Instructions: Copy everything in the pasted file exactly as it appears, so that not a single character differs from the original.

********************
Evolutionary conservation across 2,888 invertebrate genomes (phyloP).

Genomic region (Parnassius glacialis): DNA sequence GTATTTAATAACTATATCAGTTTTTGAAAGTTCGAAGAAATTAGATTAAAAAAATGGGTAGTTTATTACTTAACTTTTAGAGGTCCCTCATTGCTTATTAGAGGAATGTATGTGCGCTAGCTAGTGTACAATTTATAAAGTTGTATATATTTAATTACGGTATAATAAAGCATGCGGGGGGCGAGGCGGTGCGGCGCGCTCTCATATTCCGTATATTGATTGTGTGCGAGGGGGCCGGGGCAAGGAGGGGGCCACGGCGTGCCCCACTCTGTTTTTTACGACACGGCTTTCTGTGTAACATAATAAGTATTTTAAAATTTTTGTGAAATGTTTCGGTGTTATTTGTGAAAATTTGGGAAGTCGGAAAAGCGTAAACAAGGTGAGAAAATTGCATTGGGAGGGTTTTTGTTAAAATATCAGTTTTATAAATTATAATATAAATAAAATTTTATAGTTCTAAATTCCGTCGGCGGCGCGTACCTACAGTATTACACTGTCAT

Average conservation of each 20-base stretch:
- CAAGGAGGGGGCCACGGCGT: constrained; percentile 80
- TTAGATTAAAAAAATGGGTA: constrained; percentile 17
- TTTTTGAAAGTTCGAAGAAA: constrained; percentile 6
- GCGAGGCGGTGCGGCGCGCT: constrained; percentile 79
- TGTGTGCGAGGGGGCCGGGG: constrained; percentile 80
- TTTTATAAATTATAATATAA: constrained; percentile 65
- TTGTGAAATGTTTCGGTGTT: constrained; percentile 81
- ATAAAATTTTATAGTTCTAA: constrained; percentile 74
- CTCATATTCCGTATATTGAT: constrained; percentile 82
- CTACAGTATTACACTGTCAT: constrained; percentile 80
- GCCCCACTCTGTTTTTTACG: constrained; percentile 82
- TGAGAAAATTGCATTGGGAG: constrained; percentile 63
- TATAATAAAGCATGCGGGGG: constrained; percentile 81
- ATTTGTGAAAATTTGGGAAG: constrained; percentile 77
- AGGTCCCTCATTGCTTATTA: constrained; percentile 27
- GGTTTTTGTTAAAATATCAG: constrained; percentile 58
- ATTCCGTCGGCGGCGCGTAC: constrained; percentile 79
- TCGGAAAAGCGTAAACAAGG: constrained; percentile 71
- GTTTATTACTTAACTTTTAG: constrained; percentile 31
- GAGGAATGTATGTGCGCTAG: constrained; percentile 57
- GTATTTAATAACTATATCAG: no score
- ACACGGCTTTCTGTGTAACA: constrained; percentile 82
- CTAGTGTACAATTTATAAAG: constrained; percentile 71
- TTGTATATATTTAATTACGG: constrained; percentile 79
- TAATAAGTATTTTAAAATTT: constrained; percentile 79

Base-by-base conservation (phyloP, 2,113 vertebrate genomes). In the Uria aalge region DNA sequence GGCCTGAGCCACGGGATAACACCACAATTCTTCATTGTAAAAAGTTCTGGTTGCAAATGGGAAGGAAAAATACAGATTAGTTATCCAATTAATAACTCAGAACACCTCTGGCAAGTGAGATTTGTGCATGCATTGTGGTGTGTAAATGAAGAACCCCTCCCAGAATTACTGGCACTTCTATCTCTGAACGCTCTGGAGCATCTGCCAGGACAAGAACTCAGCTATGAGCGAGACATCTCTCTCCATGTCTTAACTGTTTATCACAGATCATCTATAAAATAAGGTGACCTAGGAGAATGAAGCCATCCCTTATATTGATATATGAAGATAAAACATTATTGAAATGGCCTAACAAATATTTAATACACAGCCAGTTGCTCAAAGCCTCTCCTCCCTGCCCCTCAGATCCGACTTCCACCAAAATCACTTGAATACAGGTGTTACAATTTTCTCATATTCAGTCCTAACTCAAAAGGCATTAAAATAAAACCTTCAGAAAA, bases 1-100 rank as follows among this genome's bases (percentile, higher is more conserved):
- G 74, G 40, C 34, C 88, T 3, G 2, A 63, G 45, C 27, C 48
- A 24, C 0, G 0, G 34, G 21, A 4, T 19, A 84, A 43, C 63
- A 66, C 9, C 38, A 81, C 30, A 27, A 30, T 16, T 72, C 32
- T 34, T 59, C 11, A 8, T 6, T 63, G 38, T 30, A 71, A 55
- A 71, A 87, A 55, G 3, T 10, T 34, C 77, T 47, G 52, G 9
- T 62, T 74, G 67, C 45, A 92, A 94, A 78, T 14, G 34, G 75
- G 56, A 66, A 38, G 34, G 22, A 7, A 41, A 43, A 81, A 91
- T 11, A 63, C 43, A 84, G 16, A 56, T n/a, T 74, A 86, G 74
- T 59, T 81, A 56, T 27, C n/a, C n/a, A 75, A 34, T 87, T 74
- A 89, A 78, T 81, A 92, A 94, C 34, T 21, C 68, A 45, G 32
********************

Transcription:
Evolutionary conservation across 2,888 invertebrate genomes (phyloP).

Genomic region (Parnassius glacialis): DNA sequence GTATTTAATAACTATATCAGTTTTTGAAAGTTCGAAGAAATTAGATTAAAAAAATGGGTAGTTTATTACTTAACTTTTAGAGGTCCCTCATTGCTTATTAGAGGAATGTATGTGCGCTAGCTAGTGTACAATTTATAAAGTTGTATATATTTAATTACGGTATAATAAAGCATGCGGGGGGCGAGGCGGTGCGGCGCGCTCTCATATTCCGTATATTGATTGTGTGCGAGGGGGCCGGGGCAAGGAGGGGGCCACGGCGTGCCCCACTCTGTTTTTTACGACACGGCTTTCTGTGTAACATAATAAGTATTTTAAAATTTTTGTGAAATGTTTCGGTGTTATTTGTGAAAATTTGGGAAGTCGGAAAAGCGTAAACAAGGTGAGAAAATTGCATTGGGAGGGTTTTTGTTAAAATATCAGTTTTATAAATTATAATATAAATAAAATTTTATAGTTCTAAATTCCGTCGGCGGCGCGTACCTACAGTATTACACTGTCAT

Average conservation of each 20-base stretch:
- CAAGGAGGGGGCCACGGCGT: constrained; percentile 80
- TTAGATTAAAAAAATGGGTA: constrained; percentile 17
- TTTTTGAAAGTTCGAAGAAA: constrained; percentile 6
- GCGAGGCGGTGCGGCGCGCT: constrained; percentile 79
- TGTGTGCGAGGGGGCCGGGG: constrained; percentile 80
- TTTTATAAATTATAATATAA: constrained; percentile 65
- TTGTGAAATGTTTCGGTGTT: constrained; percentile 81
- ATAAAATTTTATAGTTCTAA: constrained; percentile 74
- CTCATATTCCGTATATTGAT: constrained; percentile 82
- CTACAGTATTACACTGTCAT: constrained; percentile 80
- GCCCCACTCTGTTTTTTACG: constrained; percentile 82
- TGAGAAAATTGCATTGGGAG: constrained; percentile 63
- TATAATAAAGCATGCGGGGG: constrained; percentile 81
- ATTTGTGAAAATTTGGGAAG: constrained; percentile 77
- AGGTCCCTCATTGCTTATTA: constrained; percentile 27
- GGTTTTTGTTAAAATATCAG: constrained; percentile 58
- ATTCCGTCGGCGGCGCGTAC: constrained; percentile 79
- TCGGAAAAGCGTAAACAAGG: constrained; percentile 71
- GTTTATTACTTAACTTTTAG: constrained; percentile 31
- GAGGAATGTATGTGCGCTAG: constrained; percentile 57
- GTATTTAATAACTATATCAG: no score
- ACACGGCTTTCTGTGTAACA: constrained; percentile 82
- CTAGTGTACAATTTATAAAG: constrained; percentile 71
- TTGTATATATTTAATTACGG: constrained; percentile 79
- TAATAAGTATTTTAAAATTT: constrained; percentile 79

Base-by-base conservation (phyloP, 2,113 vertebrate genomes). In the Uria aalge region DNA sequence GGCCTGAGCCACGGGATAACACCACAATTCTTCATTGTAAAAAGTTCTGGTTGCAAATGGGAAGGAAAAATACAGATTAGTTATCCAATTAATAACTCAGAACACCTCTGGCAAGTGAGATTTGTGCATGCATTGTGGTGTGTAAATGAAGAACCCCTCCCAGAATTACTGGCACTTCTATCTCTGAACGCTCTGGAGCATCTGCCAGGACAAGAACTCAGCTATGAGCGAGACATCTCTCTCCATGTCTTAACTGTTTATCACAGATCATCTATAAAATAAGGTGACCTAGGAGAATGAAGCCATCCCTTATATTGATATATGAAGATAAAACATTATTGAAATGGCCTAACAAATATTTAATACACAGCCAGTTGCTCAAAGCCTCTCCTCCCTGCCCCTCAGATCCGACTTCCACCAAAATCACTTGAATACAGGTGTTACAATTTTCTCATATTCAGTCCTAACTCAAAAGGCATTAAAATAAAACCTTCAGAAAA, bases 1-100 rank as follows among this genome's bases (percentile, higher is more conserved):
- G 74, G 40, C 34, C 88, T 3, G 2, A 63, G 45, C 27, C 48
- A 24, C 0, G 0, G 34, G 21, A 4, T 19, A 84, A 43, C 63
- A 66, C 9, C 38, A 81, C 30, A 27, A 30, T 16, T 72, C 32
- T 34, T 59, C 11, A 8, T 6, T 63, G 38, T 30, A 71, A 55
- A 71, A 87, A 55, G 3, T 10, T 34, C 77, T 47, G 52, G 9
- T 62, T 74, G 67, C 45, A 92, A 94, A 78, T 14, G 34, G 75
- G 56, A 66, A 38, G 34, G 22, A 7, A 41, A 43, A 81, A 91
- T 11, A 63, C 43, A 84, G 16, A 56, T n/a, T 74, A 86, G 74
- T 59, T 81, A 56, T 27, C n/a, C n/a, A 75, A 34, T 87, T 74
- A 89, A 78, T 81, A 92, A 94, C 34, T 21, C 68, A 45, G 32